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Effect of optical feedback on Quantum Cascade Lasers

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Delayed optical feedback can be easily generated in all class of coherent light emitters when part of the output radiation is re-coupled into the laser cavity, following interaction with any external objects (e.g., reflecting or diffusive targets). Semiconductor lasers have exhibited the largest sensitivity to optical injection and a number of applications based on self-mixing interferometry in diode lasers have been demonstrated [1]. However, the relatively large spectral width of diode lasers is a limiting factor in high resolution measurements. On the other hand, gas lasers having a narrower linewidth and a prospective higher signal-to-noise ratio are restricted to the very weak feedback regime because of the high reflectivity of their output coupler mirror and poor efficiency [2].

Distinctively, Quantum Cascade Lasers (QCLs) promise to merge the opportunity offered by the two types of laser in terms of spectral purity [3], narrow intrinsic linewidth [4], and high quantum efficiency [5]. Also, QCLs are the most reliable light sources for feedback interferometric sensing across the mid-infrared and Terahertz (THz) region of the electromagnetic spectrum, due to the high output power levels over a wide range (1–5 THz and 15–100 THz) of operating wavelengths. Moreover, QCLs show an intrinsic stability of the continuous-wave emission in the presence of optical re-injection, tolerating strong optical feedback levels without exhibiting dynamical instabilities such as mode-hopping, intensity pulsation, or coherence collapse [6]. This unique behaviour of QCLs can be ascribed to the high value of the photon to carrier lifetime ratio (i.e., to an ultrafast electron relaxation time in the excited subbands) and to the negligible linewidth enhancement factor. Innovative sensing applications attained by coherently interfering the QCL radiation into the optical cavity will be discussed, spanning from free-carrier density imaging in semiconductors, detecting a variety of kinetic entities, characterizing laser parameters and optically induced THz metamaterials.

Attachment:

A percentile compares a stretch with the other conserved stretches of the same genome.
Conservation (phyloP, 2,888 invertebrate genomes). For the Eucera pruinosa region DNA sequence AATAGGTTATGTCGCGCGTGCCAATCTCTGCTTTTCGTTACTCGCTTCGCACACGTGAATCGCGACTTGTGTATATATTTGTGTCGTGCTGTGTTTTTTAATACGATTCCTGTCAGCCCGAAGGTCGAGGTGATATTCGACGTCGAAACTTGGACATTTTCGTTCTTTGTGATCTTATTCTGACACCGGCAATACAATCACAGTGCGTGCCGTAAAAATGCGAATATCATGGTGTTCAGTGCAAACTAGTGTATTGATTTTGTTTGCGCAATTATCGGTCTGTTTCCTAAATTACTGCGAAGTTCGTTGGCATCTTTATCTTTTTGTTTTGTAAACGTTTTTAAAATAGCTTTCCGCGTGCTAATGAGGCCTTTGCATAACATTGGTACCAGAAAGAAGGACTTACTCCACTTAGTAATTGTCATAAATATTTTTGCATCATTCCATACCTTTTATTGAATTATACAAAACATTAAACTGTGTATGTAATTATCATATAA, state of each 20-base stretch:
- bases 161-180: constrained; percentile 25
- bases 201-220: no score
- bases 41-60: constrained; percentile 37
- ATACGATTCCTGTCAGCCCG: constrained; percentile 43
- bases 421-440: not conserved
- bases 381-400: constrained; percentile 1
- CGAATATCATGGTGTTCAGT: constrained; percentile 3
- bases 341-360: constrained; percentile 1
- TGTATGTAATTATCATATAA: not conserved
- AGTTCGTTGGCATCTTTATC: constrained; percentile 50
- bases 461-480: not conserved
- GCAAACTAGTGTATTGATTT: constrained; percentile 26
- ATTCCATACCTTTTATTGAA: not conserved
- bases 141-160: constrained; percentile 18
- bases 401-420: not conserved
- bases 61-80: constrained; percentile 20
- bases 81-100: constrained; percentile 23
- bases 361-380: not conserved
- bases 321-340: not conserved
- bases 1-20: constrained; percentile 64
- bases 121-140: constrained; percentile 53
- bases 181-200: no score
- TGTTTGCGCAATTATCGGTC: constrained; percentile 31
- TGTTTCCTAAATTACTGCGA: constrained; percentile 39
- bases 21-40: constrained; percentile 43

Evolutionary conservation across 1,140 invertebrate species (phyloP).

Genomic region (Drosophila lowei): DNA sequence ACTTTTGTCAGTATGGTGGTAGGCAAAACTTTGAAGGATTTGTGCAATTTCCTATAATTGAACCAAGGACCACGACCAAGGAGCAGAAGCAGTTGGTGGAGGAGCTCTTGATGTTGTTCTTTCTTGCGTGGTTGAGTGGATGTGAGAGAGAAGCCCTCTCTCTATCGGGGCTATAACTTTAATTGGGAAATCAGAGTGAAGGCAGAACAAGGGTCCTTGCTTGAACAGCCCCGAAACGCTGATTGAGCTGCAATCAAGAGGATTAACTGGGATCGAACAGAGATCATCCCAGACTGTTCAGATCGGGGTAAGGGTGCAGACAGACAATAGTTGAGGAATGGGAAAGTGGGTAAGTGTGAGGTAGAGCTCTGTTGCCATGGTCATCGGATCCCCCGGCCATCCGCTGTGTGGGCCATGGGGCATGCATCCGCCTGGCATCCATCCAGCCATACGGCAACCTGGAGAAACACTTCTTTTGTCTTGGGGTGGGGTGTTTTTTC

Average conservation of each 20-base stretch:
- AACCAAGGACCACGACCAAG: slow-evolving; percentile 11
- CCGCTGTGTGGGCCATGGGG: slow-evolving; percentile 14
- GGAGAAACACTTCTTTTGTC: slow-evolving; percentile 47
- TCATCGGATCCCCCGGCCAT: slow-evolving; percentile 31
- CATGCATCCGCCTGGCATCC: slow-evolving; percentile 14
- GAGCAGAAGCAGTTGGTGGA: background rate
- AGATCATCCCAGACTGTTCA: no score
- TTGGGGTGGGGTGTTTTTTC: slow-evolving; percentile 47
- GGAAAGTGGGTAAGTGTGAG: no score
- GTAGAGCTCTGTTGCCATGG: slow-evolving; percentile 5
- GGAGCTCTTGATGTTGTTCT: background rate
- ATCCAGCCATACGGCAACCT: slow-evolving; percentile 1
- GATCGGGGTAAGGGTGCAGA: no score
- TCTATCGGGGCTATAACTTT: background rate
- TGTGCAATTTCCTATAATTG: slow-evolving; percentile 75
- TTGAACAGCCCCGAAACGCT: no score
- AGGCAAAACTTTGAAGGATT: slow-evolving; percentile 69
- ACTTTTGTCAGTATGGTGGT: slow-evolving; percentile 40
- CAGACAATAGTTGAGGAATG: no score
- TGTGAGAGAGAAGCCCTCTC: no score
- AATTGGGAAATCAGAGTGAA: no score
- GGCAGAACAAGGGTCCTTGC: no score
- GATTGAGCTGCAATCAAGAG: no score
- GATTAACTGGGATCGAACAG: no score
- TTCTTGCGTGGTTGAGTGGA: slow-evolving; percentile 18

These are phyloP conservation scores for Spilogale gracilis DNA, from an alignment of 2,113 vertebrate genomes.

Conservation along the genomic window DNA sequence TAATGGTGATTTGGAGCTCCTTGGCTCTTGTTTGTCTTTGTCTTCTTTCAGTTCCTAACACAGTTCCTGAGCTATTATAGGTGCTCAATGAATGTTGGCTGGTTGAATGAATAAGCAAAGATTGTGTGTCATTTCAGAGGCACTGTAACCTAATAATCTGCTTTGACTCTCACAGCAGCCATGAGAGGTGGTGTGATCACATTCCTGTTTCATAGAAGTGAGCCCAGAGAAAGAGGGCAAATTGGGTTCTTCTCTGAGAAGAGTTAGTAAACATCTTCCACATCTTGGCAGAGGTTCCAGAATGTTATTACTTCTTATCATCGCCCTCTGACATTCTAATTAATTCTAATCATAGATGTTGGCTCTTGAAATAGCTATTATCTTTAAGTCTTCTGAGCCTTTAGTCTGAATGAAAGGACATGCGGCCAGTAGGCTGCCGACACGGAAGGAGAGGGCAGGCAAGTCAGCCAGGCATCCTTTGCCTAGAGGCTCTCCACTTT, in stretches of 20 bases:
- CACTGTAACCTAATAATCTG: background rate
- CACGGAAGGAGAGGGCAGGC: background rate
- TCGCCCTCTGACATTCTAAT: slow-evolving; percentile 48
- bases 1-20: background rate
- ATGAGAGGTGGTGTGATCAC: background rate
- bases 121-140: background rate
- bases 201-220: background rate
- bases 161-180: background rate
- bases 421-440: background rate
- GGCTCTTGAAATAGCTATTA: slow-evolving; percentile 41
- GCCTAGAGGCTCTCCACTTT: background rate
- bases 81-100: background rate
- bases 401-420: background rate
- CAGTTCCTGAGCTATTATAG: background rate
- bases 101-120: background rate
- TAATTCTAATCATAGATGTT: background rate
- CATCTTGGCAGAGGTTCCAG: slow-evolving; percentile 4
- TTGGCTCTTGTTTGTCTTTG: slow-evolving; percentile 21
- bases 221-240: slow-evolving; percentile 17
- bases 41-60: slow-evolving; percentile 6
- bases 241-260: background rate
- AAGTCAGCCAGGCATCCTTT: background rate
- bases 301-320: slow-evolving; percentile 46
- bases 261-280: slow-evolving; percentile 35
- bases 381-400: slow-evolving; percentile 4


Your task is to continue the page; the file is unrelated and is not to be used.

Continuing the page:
[1] D. M. Kane and K. A. Shore, Unlocking Dynamical Diversity—Optical Feedback Effects on Semiconductor Diode Lasers (John Wiley and Sons, 2005). [2] S. Donati, J. Appl. Phys. 49(2), 495–497 (1978). [3] S. Bartalini, S. Borri, P. Cancio, A. Castrillo, I. Galli, G. Giusfredi, D. Mazzotti, L. Gianfrani, and P. De Natale, Phys. Rev. Lett. 104, 083904 (2010). S. Vitiello, L. Consolino, S. Bartalini, A. Taschin, A. Tredicucci, M. Inguscio, and P. De Natale, Nat. Photonics 6(8), 525–528 (2012). Razeghi, S. Slivken, Y. Bai, B. Gokden, and S. Ramezani Darvish, New J. Phys. 11, 125017 (2009). P. Mezzapesa, L. L. Columbo, M. Brambilla, M. Dabbicco, S. Borri, M.S. Vitiello, H. E. Beere, D. A. Ritchie, and G. Scamarcio, Opt. Express 21(11), 13748–13757 (2013).

This talk is part of the Semiconductor Physics Group Seminars series.

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